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post #17 of 20 (permalink) Old 03-24-2019, 02:20 PM
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Dave, I don't want to hijack dbnewton's thread, so I will start a new one with the bleeder. One question, what pressure does your bleeder work at? I got into a debate with a BMW guy and he thinks 2-3 psi is enough. I was thinking 15 psi would be OK. He was concerned the device would come apart and blow brake fluid all over.
I always ran it at 15-20 PSI on cars. Probably less would work on motorcycles.

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post #18 of 20 (permalink) Old 03-25-2019, 05:13 AM
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Put grease on the bleeder threads to seal them when using the mityvac

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post #19 of 20 (permalink) Old 03-29-2019, 12:23 AM
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Teflon tape on the bleeder thingie... 2..wraps to try to keep air from being sucked past the threads if using an E bay $1 1" bore syringe and clear hose sand and super glued to the end of the plastic syringe (also avail at farm supply stores). then can watch the air bubbles cum thru the hose while sucking the old nasty brake fluid thru the system... should use turkey baster to suck old nasty brake fluid out of master cylinder, before starting to bleed the system so don't run all the old nasty fluid thru the brake system. tap the caliper with small hammer to release any air bubbles that are caught in the caliper?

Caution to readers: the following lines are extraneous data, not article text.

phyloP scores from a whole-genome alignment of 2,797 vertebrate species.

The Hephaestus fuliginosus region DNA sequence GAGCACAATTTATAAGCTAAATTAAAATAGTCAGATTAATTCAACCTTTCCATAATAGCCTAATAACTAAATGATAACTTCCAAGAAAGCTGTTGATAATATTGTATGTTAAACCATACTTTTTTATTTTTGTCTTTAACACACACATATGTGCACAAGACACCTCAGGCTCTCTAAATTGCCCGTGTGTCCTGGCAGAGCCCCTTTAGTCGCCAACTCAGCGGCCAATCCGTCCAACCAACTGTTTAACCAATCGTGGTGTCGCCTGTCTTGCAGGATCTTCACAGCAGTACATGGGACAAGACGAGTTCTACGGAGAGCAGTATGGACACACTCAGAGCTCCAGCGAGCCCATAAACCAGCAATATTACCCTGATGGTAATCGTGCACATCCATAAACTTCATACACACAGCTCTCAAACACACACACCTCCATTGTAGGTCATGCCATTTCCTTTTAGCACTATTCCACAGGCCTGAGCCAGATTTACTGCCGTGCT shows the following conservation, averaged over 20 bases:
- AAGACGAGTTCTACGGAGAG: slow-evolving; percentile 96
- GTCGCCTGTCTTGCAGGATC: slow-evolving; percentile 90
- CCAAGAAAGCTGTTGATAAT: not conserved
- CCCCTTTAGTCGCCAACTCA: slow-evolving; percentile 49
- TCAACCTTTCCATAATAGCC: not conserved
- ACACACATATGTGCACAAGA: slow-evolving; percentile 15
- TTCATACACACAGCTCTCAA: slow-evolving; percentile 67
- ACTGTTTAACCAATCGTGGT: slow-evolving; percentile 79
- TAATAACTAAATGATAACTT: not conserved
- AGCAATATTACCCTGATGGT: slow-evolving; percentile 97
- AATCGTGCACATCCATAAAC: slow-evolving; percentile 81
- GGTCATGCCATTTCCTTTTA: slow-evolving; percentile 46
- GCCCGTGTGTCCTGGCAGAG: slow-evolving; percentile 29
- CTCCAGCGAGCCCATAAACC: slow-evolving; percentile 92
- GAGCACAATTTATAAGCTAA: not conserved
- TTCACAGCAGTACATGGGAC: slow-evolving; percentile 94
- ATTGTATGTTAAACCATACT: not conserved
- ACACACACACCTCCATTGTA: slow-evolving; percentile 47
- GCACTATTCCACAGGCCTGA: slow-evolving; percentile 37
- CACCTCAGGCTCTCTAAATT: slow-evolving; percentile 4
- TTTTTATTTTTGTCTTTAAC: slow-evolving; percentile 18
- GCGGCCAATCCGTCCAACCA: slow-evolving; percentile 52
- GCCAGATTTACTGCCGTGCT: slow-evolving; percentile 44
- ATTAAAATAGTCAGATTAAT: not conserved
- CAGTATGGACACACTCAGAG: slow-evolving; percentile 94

I thought I read something abt the rear brake being BAD to bleed cuz of the proportioning valve for the combined brakes or whatever the thing is called that use the foot pedal to operate one of the front calipers and the rear caliper. was watching some MotoGP riding teacher telling the class, at the beginning of class, "forget that rear brake"... Moto GP riders go into turns carrying the rear tire off the ground... back brake is not going to do much good with the wheel off the ground. FOLLOWING DISTANCE... its NOT nutt to butt at any speed... contrary to what u see in ur rear view mirror more often than not.
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post #20 of 20 (permalink) Old 03-30-2019, 06:29 AM Thread Starter
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1980 did not have the proportioning, so no worries there. The challenge bleeding the back brake is being on both sides of the bike at the same time, but it's doable.

I will now get a chance to try some techniques mentioned above. My front brakes continue to work fine but yesterday during a ride the rear lever was way too high. The snap ring in the rear master cylinder popped out. So I'm rebuilding the rear now 😞